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Change the modification date on iPhoto imports Apps
I have a bunch of old images I have been trying to load into iPhoto. Now I have spent more time than I should arranging these images into folders based on date, and was dismayed that iPhoto changed that hierarchy when copying the image hierarchy over. Closer inspection of the hierarchy revealed that iPhoto was using the modification date on the image file, and some of the images (either because I had edited the image or rotated it or something) had their modification date changed (duh!), which resulted in iPhoto putting that image in a different folder to what I expected.

I thought about writing a tool to fix the modification dates, but then I came across the shareware tool FileBuddy X (look for it on VersionTracker if link doesn't work).

After downloading and playing with this tool for a while, I found I could open up my images folder containing all my images (I backed up first - be smart!), load the top images folder into FileBuddy, select all, hit "Get Info", change the modification date to the creation date, change all, and then import the images into iPhoto.

Still have to live with the rather terse numbered folders of iPhoto, but at least now my images are arranged with other images taken at the same time, even though I have subsequently edited them.
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Change the modification date on iPhoto imports | 7 comments | Create New Account
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Touch your files instead
Authored by: Elander on Jan 14, '02 10:19:54AM

A faster and easier (and cheaper) method to change modification dates is to simply use the command line application "touch" on your image files.

If you want to set the modification date for all files in the current folder to 12:34:56 on april second 2001, use this:

cd to the folder where your images are and give this command:
touch -m *.* -t 200104021234.56

That should do it. Check out the man pages for "touch" (type "man touch" without the quotes in Terminal) for more options.

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Touch your files instead
Authored by: Anonymous on Jan 14, '02 11:39:27AM

I know about touch, but I specifically wanted to make sure that the files modification date was the same as the creation date, in other words, keeping the images that I edited in the same folder as the untouched (no pun intended!) images.

Doing a global "touch" as you outline does not solve my problem.

I appreciate the comment - I did consider 'touch', in combination with various scripting technologies, but getting that 'creation date' from a file was problematic. Got some code that does a getattrlist on HFS volumes, but then found this program that did what I wanted.

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Yes, touch, but it needs stat
Authored by: el bid on Jan 14, '02 01:47:20PM

I was pained to discover from this report that stat isn't installed on MacOS X by default. And it's not in the Darwin Tools update from either (probably because stat comes from SySV rather than BSD). Without stat you can't (as far as I know -- anyone?) get full file date info from the command line.

Happily you can get the binary + man page from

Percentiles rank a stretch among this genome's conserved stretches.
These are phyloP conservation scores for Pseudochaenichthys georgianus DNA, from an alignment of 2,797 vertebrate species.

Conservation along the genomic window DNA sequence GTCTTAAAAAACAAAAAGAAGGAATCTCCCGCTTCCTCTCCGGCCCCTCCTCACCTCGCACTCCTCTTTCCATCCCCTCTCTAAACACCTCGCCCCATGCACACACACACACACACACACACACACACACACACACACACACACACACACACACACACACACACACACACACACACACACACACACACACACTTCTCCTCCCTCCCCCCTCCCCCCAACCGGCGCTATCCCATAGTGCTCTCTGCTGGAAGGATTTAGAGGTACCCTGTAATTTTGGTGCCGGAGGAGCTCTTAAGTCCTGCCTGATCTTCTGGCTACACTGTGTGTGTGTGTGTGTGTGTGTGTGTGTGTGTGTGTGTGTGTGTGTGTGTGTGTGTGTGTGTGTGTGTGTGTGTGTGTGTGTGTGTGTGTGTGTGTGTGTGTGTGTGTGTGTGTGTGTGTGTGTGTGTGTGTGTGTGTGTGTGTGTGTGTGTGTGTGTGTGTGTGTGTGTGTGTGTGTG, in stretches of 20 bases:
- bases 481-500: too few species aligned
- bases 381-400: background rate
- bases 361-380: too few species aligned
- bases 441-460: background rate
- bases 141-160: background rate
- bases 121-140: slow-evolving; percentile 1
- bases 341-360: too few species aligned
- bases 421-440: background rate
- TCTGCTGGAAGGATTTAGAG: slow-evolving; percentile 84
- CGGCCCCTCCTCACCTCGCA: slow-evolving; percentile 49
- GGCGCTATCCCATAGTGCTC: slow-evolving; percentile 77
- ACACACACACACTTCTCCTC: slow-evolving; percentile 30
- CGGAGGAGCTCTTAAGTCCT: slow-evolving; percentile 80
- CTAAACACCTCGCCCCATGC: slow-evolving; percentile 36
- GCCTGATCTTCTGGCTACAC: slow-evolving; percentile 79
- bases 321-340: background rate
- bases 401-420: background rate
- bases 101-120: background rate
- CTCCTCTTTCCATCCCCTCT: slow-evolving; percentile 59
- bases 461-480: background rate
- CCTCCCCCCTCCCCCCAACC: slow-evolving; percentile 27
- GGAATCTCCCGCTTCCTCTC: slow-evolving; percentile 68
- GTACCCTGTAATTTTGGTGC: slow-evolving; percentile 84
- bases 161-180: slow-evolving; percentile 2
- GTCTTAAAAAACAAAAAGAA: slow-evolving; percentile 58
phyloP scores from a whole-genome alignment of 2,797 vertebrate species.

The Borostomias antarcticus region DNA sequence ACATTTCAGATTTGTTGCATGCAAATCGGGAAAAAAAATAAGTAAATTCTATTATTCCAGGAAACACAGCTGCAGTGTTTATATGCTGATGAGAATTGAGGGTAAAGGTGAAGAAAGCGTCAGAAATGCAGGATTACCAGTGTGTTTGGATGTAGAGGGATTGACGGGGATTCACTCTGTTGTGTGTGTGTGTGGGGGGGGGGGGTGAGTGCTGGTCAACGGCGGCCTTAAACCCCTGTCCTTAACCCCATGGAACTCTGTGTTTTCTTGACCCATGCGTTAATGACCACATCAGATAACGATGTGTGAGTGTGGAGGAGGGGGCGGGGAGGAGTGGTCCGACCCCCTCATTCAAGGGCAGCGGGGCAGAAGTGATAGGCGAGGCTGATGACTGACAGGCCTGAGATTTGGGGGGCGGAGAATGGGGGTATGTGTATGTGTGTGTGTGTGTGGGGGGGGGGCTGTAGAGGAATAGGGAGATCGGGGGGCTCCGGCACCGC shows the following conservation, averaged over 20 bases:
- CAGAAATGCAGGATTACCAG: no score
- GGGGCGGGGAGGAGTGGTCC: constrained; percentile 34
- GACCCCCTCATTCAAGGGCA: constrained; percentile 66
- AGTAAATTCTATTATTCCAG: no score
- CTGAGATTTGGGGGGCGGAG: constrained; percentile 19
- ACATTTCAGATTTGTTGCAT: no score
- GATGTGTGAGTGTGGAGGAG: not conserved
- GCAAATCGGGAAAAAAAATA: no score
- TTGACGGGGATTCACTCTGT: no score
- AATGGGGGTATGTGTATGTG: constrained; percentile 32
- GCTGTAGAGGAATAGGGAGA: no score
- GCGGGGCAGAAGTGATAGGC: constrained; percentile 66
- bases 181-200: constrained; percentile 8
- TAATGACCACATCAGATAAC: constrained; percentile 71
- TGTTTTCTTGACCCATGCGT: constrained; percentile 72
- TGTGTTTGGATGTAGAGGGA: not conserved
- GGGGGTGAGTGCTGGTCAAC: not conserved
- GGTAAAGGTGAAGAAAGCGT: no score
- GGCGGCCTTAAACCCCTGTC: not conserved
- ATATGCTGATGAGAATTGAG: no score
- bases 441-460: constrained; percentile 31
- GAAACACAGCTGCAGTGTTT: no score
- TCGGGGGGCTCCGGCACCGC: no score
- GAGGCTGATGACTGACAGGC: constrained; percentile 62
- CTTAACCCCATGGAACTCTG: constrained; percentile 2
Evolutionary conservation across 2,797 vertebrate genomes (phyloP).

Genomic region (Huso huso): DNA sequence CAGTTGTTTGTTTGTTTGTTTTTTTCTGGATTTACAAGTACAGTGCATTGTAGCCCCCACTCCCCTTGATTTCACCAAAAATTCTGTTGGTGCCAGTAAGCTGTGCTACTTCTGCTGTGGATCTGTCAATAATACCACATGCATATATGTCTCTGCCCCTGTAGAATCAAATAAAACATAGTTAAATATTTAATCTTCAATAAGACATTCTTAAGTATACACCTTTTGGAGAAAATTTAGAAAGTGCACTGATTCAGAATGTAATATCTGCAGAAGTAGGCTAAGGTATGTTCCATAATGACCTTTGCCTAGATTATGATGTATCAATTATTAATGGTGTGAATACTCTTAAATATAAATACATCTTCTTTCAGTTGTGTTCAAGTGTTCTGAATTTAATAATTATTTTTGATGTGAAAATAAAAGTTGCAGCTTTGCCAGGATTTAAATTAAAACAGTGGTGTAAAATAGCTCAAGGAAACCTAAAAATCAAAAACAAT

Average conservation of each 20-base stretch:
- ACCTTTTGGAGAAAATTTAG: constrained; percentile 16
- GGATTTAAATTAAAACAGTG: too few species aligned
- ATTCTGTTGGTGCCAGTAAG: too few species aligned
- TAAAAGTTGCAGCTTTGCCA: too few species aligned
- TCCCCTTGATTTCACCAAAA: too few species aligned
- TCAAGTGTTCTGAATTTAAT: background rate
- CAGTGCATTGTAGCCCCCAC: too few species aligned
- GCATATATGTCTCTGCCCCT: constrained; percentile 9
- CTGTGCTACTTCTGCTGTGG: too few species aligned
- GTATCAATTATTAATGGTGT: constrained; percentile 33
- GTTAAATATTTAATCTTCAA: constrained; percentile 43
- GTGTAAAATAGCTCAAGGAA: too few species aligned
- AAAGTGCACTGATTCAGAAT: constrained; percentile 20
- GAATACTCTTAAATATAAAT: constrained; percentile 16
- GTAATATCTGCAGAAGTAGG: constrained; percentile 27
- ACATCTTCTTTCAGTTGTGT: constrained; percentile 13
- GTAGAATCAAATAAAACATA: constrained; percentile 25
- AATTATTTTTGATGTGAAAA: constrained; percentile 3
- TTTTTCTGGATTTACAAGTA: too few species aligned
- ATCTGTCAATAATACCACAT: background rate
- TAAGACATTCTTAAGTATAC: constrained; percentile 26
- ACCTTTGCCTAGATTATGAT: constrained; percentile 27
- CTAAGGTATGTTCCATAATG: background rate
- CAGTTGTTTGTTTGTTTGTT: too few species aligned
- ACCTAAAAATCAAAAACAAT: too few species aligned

el bid

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Yes, touch, but it needs stat
Authored by: bhines on Jan 15, '02 09:24:06AM

use GetFileInfo to get a file's mod times. It is in /Developer/Tools/


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Yes, touch, but it needs stat
Authored by: el bid on Jan 16, '02 03:52:04AM

Thanks for that good info. Although as an old UNIX guy I can't seem to get used to the idea of utils that are off the standard paths and have long filenames with mixed case. :-)

GetFileInfo does do the job in this case (deliver the creation date, which stat calls the Changed date). But interestingly it doesn't give you the Accessed date, although you do get a bunch of other HFS+ stuff like Creator and Type and that amazing list of one char attribute flags, including a special flag to indicate whether a file is on the Desktop or not (eh?).

Strangely GetFileInfo doesn't understand file globbing. Ask it to return a list of information on files matching orb*, for example, and it barfs.

el bid

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Authored by: dittrich on Jan 14, '02 04:13:48PM

GraphicConverter supplies another way to do this.... IF the file has embedded EXIF data which specifies the date and time, you can select a file from GC's browser, Ctrl-click on it, and select the "Set date from content" option (or something like that -- I'm posting from a PC at work). Voila! File date is now the same as EXIF date! Of course, you can select as many files as you want before doing the menu action, effectively correcting the timestamp on all the files in a single directory pretty easily....


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Change the modification date on iPhoto imports
Authored by: n1mie on Jun 05, '03 08:50:05AM

I had the reverse problem. My imported images (from a digital camera) had a modification date but no creation date. I was trying to find a way to make the dates match (so I could use the creation date to rename the file via GraphicConverter). Fiddling with the above suggestions, I found that if you open the folder of images using GraphicConverter's Browser function it will automatically fix the blank creation date (matching it to the modification date). I don't like the extra step, but at least I found a solution.


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